We all know that failure is an important part of the learning process. We talk about it a lot, but what does it look like in practice to value the importance of messing up?
In the arts, we are used to fumbling our way through the creation of something grand. The general public is used to enjoying the successful end products of our work. Whether it is opening night of a theater performance on stage, a song played at a recital, or a work of art hanging on the wall of a gallery, this is what many people think of as art.
What most people do not ever have the opportunity to witness is the lengthy creation of that work leading up to its debut. I’m here to tell you that it is not a pretty process. It is messy, literally and figuratively. Nobody sees the finished canvases set aside, or the clay pots that get recycled before being fired in the kiln. The artists have to learn how to mess up on a daily basis, keep at it, work through the frustration, come at the problem from a new angle, rely on their peers for support, give support in return, and try again.
As art educators, we are used to the chaos, uncertainty, and pressure to create, the tricky team dynamics that emerge when creating as a group. We love every minute of it, and we know that learning to persevere through challenges is one of the habits our artists will take with them into every aspect of their lives.
Some of you might already be familiar with how we assess our students in the visual arts at Colorado Academy. We focus on the Studio Habits of Mind, created by Harvard Project Zero, as our guiding principles for what is most important in teaching the creative process to young artists. It is easy to say that the process is more important than the end product, but practicing this philosophy as educators, as parents, and as growing and changing students, is what takes intentional work.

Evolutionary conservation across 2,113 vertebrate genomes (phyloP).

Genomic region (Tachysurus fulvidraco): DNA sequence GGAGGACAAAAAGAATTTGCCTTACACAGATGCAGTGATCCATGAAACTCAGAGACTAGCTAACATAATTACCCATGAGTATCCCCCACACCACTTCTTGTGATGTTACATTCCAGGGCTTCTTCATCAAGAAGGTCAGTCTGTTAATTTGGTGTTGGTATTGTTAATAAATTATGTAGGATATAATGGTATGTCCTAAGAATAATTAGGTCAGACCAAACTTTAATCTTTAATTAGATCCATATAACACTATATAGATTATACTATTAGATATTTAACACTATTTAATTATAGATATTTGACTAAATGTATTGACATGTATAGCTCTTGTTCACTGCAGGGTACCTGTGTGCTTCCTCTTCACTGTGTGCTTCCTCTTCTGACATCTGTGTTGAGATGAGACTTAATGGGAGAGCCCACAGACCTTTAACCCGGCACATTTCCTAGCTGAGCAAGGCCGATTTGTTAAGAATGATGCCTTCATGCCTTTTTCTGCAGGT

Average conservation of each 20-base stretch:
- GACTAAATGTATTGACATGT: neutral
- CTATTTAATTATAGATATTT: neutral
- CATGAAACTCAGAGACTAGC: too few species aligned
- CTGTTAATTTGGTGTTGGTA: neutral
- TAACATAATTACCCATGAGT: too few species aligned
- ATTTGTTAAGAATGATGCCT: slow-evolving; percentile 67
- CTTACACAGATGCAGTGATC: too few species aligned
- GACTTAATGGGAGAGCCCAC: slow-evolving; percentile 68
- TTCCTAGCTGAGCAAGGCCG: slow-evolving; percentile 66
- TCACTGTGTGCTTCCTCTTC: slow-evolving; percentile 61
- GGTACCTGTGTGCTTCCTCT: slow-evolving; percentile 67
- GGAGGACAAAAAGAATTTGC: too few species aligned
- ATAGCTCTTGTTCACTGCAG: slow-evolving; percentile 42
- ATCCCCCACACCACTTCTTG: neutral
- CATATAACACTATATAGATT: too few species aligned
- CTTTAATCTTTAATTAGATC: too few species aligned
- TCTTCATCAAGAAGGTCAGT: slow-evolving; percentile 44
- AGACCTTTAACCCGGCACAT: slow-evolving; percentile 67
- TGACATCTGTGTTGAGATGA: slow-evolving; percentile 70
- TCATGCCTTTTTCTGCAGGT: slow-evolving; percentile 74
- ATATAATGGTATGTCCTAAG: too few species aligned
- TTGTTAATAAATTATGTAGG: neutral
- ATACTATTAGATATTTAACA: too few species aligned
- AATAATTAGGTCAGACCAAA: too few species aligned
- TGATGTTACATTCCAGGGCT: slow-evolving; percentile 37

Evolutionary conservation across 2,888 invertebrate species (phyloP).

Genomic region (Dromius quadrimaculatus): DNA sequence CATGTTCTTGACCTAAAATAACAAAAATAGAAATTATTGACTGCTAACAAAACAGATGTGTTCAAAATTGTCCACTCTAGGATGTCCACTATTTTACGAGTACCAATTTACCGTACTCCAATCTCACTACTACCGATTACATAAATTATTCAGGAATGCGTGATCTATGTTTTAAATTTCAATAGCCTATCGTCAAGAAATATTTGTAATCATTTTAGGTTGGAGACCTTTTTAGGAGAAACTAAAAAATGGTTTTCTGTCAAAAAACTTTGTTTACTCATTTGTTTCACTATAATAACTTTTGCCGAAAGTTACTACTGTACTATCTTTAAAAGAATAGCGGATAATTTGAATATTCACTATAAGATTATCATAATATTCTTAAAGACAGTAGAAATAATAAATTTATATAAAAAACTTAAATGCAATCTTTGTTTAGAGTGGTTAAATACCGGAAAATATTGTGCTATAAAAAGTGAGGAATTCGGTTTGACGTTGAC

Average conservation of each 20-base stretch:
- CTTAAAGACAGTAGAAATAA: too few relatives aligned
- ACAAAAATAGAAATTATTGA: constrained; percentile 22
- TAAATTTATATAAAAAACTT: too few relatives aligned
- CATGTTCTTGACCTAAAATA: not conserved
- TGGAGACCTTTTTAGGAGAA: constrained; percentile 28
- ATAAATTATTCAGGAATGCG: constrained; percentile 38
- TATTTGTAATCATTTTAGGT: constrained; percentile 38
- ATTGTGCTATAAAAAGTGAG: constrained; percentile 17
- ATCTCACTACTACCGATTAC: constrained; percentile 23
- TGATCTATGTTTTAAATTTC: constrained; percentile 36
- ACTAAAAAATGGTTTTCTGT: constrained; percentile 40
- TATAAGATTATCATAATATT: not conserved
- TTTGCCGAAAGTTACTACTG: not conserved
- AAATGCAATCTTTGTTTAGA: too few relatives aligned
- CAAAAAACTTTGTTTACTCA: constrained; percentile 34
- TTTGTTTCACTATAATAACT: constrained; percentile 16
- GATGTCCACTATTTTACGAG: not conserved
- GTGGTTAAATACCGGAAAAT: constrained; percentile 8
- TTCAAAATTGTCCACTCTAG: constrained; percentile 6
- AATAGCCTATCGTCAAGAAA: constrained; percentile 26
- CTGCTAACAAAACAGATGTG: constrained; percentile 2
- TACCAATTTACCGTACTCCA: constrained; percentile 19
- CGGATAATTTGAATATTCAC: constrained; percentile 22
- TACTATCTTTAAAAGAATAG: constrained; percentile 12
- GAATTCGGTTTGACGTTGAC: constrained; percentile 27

How can we as adults teach our students to understand and value failure? Here are just a couple of things to try:
Create a safe space to tackle a challenge. Openly talk about what challenges might come up and discuss that challenges we cannot foresee will come up, and that it is okay. This sets the stage and prepares us for the ups and downs.
Let mistakes happen
Aside from experiences that lead to unsafe results, create a safe space and get out of the way.
Literally cheer. Have a ceremonious act that shows you are proud of your child or student because they were vulnerable and put themselves out there.
Reflect and talk through the lessons learned
Refocus on the end goal, brainstorm solutions with them (not for them), and encourage them to get back up and take the next step. This includes when someone does something unkind to another.
Model for them that you are human as well
“Ok, I really messed this up; I wonder what I could do next?” Saying this out loud shows our children that perfection is not our goal—progress is.